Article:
Katie Jacoby takes a look at the multi-faceted Colombian Spanish term juicioso, which doesn’t translate in the way you might think
When I came to Colombia in 2009, I arrived thinking that I had a pretty solid grip on Spanish. Oh sure, there were words I didn’t know, but I was certain that all my years of studying the language in school would be enough to confer me high intermediate or even low advanced status. How naive I was.
In fact, I was seriously deficient in actual interaction with native speakers. This meant two things: I couldn’t speak in a way that came even close to sounding natural, and my ability to understand native speakers was even more abysmal. My inflated self-confidence took a dramatic nosedive.
Today’s word marked one of those crushing moments when reality began to sink in. One of those words that hammered home the depressing verdict that maybe I wasn’t such a Spanish hotshot after all. Maybe my Spanish was terrible. Now what?
It was my first weekend in Colombia, and I was at the house of some relatives of the family I was living with. An uncle, Orlando, jovial as ever, greeted me by saying something to the effect of:
¿Qué más, mi niña? ¿Juiciosa?
And I said, what?
The meaningless syllables mercilessly ricocheted around in my brain, only for me to come up empty. It was pitiful. Later that night, I turned to the dictionary for guidance. Now, the dictionary will tell you that juicioso means judicious.
In Colombia, however, juicioso is used to mean hardworking, well-behaved, and responsible. As you can imagine, it’s often used to tell children to be good or to describe someone’s work ethic. It’s also frequently used in a less straightforward way to ask if someone’s been working hard recently or been a “good boy” or “good girl,” i.e., kept out of trouble. The noun form juicio is also used.
¿Qué más? ¿Cómo te ha ido? ¿Juiciosa? – Ah, pues, bien, gracias a Dios. Sí, claro, muy juiciosa con mis estudios.
How’s it going? What have you been up to lately? Staying out of trouble? – Oh, you know. Pretty good. Busy with school stuff.
¿Qué más? ¿Qué hace? – No, por acá juicioso en el trabajo.
How’s it going? What’s going on? – Just working hard over here.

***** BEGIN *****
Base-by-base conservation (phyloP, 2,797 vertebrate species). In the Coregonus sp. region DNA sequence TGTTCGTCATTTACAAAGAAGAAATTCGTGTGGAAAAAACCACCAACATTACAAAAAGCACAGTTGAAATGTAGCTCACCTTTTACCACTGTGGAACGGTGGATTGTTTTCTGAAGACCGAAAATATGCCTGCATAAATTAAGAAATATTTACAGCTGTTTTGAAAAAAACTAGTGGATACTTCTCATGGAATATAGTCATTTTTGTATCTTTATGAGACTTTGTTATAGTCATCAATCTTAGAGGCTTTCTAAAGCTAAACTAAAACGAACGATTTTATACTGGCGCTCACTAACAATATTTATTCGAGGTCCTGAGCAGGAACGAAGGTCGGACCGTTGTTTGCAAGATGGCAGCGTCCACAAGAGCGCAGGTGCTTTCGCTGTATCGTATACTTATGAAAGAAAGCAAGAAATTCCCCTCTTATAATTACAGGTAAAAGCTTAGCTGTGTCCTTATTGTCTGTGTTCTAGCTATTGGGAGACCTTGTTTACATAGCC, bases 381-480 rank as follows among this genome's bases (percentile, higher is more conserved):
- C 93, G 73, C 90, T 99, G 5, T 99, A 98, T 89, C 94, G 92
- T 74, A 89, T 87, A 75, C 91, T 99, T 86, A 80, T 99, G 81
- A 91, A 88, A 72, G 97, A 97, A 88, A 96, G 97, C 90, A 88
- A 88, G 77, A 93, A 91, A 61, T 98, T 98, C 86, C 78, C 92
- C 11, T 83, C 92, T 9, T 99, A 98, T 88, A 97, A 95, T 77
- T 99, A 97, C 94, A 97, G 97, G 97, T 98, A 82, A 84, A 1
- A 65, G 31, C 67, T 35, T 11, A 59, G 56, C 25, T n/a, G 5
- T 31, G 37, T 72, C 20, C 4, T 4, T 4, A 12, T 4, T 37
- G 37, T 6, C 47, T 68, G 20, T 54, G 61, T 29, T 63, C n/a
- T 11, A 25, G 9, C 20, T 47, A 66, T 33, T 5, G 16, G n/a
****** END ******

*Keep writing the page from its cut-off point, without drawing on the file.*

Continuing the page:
¿Así que al fin no fuiste a la fiesta? – No, me quedé en casa cuidando a mis hermanos. – Ah, ¡tan juicioso!
So, you didn’t end up going to the party? – No, I stayed home to babysit my little brothers. – Well, aren’t you responsible?!
When you notice your friend who’s typically a lazybones knocking himself out being responsible, use this word to highlight your incredulousness.
Uy, ¿y ese juicio? (said disbelievingly) – No, hoy me dio por asear la casa.
Well, check you out! Mr. Responsible! – Nah, I just felt like cleaning the house today.
As I mentioned above, it’s common to hear a parent or teacher use juicioso or juicio with children.
Hoy se quedan con la abuela, así que por favor pórtense juiciosos y me le hagan caso.
You’re staying with grandma today, so be good and do what she says.
Ojo, pues, mucho juicio.
I consider juicioso a sort of muletilla in greetings, one of those filler words that usually doesn’t mean very much at all. Are your friends really interested in checking to make sure you haven’t been up to mischief? Would anyone ever confess to not being juicioso lately? The asker is looking for an affirmative answer, so make sure you give them one, simultaneously confirming for them why they think so highly of you. A win-win.
Katie Jacoby is a Spanish-English translator and has been in Colombia for 2.5 years. Feel free to leave her a comment or ideas for future columns on her language website, vocabat.com.